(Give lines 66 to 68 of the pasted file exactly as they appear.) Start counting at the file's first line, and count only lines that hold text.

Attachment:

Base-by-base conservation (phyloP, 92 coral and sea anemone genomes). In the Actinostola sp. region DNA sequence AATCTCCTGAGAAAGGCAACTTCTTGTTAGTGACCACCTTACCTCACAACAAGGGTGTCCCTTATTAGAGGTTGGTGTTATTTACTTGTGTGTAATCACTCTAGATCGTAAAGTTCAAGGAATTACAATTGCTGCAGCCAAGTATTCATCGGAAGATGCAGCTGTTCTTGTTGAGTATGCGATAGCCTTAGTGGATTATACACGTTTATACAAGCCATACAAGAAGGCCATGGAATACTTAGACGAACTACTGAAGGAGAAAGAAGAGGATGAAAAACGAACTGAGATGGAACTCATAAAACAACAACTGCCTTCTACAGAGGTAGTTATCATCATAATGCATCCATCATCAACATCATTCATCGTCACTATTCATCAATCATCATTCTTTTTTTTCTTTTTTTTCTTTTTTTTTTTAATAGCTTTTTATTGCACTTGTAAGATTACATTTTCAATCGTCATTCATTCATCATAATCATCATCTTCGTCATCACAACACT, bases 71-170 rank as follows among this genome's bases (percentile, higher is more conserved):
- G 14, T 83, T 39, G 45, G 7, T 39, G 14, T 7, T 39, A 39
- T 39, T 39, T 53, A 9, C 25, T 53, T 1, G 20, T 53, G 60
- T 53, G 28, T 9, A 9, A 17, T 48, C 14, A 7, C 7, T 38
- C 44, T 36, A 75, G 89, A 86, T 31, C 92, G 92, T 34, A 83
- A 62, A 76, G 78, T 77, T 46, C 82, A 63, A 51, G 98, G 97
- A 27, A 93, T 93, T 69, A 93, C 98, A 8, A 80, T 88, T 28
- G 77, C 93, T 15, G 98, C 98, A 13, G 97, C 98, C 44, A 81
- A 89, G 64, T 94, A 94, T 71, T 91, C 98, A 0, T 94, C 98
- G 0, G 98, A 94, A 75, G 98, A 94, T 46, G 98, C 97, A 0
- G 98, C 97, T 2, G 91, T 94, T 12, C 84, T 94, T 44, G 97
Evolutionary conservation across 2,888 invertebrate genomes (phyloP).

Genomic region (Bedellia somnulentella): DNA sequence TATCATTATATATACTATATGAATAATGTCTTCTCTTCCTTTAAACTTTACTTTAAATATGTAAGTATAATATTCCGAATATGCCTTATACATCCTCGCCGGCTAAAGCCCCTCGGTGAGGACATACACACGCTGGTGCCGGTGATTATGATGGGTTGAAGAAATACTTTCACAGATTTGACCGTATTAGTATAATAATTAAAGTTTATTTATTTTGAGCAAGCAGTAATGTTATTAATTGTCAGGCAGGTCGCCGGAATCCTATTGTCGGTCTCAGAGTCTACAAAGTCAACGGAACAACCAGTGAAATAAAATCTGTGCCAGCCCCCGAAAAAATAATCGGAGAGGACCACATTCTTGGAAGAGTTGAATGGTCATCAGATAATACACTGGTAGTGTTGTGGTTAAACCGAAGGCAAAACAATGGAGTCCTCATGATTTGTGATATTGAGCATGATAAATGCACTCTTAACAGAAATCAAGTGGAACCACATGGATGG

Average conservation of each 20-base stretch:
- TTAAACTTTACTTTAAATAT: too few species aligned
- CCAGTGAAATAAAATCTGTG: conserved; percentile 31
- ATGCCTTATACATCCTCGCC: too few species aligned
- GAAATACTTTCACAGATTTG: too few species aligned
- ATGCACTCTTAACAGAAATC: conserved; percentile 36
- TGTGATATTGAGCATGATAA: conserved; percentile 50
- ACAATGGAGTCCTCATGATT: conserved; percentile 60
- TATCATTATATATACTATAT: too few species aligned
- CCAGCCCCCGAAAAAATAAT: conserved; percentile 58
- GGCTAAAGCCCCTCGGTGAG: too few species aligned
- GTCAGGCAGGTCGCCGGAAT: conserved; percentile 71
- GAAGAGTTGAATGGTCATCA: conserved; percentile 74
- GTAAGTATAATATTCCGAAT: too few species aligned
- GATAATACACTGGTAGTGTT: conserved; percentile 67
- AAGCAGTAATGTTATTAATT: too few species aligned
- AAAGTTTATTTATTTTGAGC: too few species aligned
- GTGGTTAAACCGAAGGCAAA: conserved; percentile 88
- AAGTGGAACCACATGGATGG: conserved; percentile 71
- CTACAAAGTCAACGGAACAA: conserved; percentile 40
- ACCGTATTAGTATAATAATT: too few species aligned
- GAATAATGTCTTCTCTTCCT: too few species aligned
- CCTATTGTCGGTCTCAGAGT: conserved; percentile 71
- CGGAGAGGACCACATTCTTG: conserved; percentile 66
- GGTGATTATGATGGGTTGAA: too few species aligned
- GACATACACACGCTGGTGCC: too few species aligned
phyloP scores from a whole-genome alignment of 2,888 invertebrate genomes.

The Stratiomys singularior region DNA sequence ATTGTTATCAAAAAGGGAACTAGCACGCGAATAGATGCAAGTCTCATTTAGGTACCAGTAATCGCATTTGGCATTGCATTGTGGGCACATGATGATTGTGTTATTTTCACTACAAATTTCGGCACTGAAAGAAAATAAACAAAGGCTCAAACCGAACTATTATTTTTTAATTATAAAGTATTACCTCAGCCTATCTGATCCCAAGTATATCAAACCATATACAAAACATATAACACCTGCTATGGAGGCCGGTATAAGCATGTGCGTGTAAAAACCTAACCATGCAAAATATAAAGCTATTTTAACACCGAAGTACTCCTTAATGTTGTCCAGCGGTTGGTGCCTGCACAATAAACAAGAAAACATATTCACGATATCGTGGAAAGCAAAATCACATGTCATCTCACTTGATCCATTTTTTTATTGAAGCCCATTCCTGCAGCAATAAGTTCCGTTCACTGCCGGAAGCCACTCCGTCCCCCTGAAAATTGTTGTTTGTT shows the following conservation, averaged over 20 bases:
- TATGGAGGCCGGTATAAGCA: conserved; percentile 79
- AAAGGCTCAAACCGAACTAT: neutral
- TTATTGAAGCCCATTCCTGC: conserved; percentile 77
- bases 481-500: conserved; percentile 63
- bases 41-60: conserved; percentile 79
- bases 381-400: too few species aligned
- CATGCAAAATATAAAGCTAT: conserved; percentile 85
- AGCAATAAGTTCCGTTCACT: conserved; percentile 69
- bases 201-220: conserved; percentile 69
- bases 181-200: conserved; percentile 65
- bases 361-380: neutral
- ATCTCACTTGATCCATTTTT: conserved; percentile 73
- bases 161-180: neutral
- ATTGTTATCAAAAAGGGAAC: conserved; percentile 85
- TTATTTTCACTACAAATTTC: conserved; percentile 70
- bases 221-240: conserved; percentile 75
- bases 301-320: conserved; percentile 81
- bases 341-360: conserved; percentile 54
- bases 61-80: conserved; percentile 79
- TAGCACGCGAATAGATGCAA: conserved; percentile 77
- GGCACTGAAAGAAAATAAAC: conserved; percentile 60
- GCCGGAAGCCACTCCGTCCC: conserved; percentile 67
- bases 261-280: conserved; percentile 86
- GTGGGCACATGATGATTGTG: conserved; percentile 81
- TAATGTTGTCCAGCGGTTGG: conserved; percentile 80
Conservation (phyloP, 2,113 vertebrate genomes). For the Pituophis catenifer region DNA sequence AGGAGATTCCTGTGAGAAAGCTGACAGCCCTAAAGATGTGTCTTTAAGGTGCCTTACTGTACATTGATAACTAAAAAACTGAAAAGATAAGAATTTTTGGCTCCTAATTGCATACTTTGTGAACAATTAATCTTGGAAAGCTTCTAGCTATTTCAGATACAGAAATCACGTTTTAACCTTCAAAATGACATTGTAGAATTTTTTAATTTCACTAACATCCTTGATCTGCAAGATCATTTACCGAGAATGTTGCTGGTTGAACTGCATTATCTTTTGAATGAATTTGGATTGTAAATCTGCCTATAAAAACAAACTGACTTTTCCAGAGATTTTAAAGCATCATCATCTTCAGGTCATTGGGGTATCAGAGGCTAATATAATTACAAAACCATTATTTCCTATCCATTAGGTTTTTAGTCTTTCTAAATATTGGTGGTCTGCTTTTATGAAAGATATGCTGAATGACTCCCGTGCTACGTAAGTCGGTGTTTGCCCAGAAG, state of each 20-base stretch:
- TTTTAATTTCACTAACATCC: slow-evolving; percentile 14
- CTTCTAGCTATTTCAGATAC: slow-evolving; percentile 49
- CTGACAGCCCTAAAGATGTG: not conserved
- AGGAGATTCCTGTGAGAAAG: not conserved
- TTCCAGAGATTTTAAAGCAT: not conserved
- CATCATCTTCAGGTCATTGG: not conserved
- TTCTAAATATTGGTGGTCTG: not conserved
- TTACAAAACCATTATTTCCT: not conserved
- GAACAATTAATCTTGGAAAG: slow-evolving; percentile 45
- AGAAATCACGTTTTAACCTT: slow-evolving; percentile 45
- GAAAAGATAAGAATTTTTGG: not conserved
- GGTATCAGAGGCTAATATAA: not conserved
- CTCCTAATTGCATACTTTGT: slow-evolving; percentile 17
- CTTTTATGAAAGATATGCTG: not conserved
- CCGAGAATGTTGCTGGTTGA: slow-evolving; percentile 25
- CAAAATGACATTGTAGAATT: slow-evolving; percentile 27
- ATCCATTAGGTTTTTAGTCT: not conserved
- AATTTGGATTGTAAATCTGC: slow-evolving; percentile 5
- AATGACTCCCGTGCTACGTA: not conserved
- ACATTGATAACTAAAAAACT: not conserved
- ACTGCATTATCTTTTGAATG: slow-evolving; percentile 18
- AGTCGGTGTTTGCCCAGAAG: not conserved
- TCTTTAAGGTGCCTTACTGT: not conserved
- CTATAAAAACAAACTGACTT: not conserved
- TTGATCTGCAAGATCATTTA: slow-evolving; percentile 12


- TAATGTTGTCCAGCGGTTGG: conserved; percentile 80
Conservation (phyloP, 2,113 vertebrate genomes). For the Pituophis catenifer region DNA sequence AGGAGATTCCTGTGAGAAAGCTGACAGCCCTAAAGATGTGTCTTTAAGGTGCCTTACTGTACATTGATAACTAAAAAACTGAAAAGATAAGAATTTTTGGCTCCTAATTGCATACTTTGTGAACAATTAATCTTGGAAAGCTTCTAGCTATTTCAGATACAGAAATCACGTTTTAACCTTCAAAATGACATTGTAGAATTTTTTAATTTCACTAACATCCTTGATCTGCAAGATCATTTACCGAGAATGTTGCTGGTTGAACTGCATTATCTTTTGAATGAATTTGGATTGTAAATCTGCCTATAAAAACAAACTGACTTTTCCAGAGATTTTAAAGCATCATCATCTTCAGGTCATTGGGGTATCAGAGGCTAATATAATTACAAAACCATTATTTCCTATCCATTAGGTTTTTAGTCTTTCTAAATATTGGTGGTCTGCTTTTATGAAAGATATGCTGAATGACTCCCGTGCTACGTAAGTCGGTGTTTGCCCAGAAG, state of each 20-base stretch:
- TTTTAATTTCACTAACATCC: slow-evolving; percentile 14